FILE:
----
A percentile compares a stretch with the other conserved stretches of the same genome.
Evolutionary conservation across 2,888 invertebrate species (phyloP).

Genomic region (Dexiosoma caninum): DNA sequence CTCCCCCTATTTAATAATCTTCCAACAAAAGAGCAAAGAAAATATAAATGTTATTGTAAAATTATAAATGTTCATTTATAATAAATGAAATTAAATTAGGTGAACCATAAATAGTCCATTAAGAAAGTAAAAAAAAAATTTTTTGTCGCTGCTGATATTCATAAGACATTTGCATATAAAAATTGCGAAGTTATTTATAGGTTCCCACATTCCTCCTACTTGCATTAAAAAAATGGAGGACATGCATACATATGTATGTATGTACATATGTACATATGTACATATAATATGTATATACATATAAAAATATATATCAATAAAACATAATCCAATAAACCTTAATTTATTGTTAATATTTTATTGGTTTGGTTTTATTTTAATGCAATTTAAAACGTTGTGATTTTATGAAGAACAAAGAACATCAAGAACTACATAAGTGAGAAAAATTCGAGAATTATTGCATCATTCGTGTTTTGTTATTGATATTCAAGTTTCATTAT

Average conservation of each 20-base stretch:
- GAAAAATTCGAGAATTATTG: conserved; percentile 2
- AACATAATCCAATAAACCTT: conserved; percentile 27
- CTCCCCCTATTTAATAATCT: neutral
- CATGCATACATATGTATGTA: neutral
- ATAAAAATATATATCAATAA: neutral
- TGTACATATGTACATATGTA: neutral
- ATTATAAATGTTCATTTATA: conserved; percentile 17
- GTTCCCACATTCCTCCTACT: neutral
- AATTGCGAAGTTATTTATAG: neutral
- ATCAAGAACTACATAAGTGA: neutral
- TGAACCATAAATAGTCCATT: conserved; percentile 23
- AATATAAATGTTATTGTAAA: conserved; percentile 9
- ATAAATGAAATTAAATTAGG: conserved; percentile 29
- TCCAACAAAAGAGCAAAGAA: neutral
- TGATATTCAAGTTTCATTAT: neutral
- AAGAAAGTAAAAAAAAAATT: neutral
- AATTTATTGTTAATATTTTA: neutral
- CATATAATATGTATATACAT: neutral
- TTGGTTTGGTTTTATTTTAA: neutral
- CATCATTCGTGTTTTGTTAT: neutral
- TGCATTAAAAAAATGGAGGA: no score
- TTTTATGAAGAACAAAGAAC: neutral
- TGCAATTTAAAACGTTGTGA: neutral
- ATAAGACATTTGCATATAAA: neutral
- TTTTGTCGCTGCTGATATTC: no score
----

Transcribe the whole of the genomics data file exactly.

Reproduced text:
A percentile compares a stretch with the other conserved stretches of the same genome.
Evolutionary conservation across 2,888 invertebrate species (phyloP).

Genomic region (Dexiosoma caninum): DNA sequence CTCCCCCTATTTAATAATCTTCCAACAAAAGAGCAAAGAAAATATAAATGTTATTGTAAAATTATAAATGTTCATTTATAATAAATGAAATTAAATTAGGTGAACCATAAATAGTCCATTAAGAAAGTAAAAAAAAAATTTTTTGTCGCTGCTGATATTCATAAGACATTTGCATATAAAAATTGCGAAGTTATTTATAGGTTCCCACATTCCTCCTACTTGCATTAAAAAAATGGAGGACATGCATACATATGTATGTATGTACATATGTACATATGTACATATAATATGTATATACATATAAAAATATATATCAATAAAACATAATCCAATAAACCTTAATTTATTGTTAATATTTTATTGGTTTGGTTTTATTTTAATGCAATTTAAAACGTTGTGATTTTATGAAGAACAAAGAACATCAAGAACTACATAAGTGAGAAAAATTCGAGAATTATTGCATCATTCGTGTTTTGTTATTGATATTCAAGTTTCATTAT

Average conservation of each 20-base stretch:
- GAAAAATTCGAGAATTATTG: conserved; percentile 2
- AACATAATCCAATAAACCTT: conserved; percentile 27
- CTCCCCCTATTTAATAATCT: neutral
- CATGCATACATATGTATGTA: neutral
- ATAAAAATATATATCAATAA: neutral
- TGTACATATGTACATATGTA: neutral
- ATTATAAATGTTCATTTATA: conserved; percentile 17
- GTTCCCACATTCCTCCTACT: neutral
- AATTGCGAAGTTATTTATAG: neutral
- ATCAAGAACTACATAAGTGA: neutral
- TGAACCATAAATAGTCCATT: conserved; percentile 23
- AATATAAATGTTATTGTAAA: conserved; percentile 9
- ATAAATGAAATTAAATTAGG: conserved; percentile 29
- TCCAACAAAAGAGCAAAGAA: neutral
- TGATATTCAAGTTTCATTAT: neutral
- AAGAAAGTAAAAAAAAAATT: neutral
- AATTTATTGTTAATATTTTA: neutral
- CATATAATATGTATATACAT: neutral
- TTGGTTTGGTTTTATTTTAA: neutral
- CATCATTCGTGTTTTGTTAT: neutral
- TGCATTAAAAAAATGGAGGA: no score
- TTTTATGAAGAACAAAGAAC: neutral
- TGCAATTTAAAACGTTGTGA: neutral
- ATAAGACATTTGCATATAAA: neutral
- TTTTGTCGCTGCTGATATTC: no score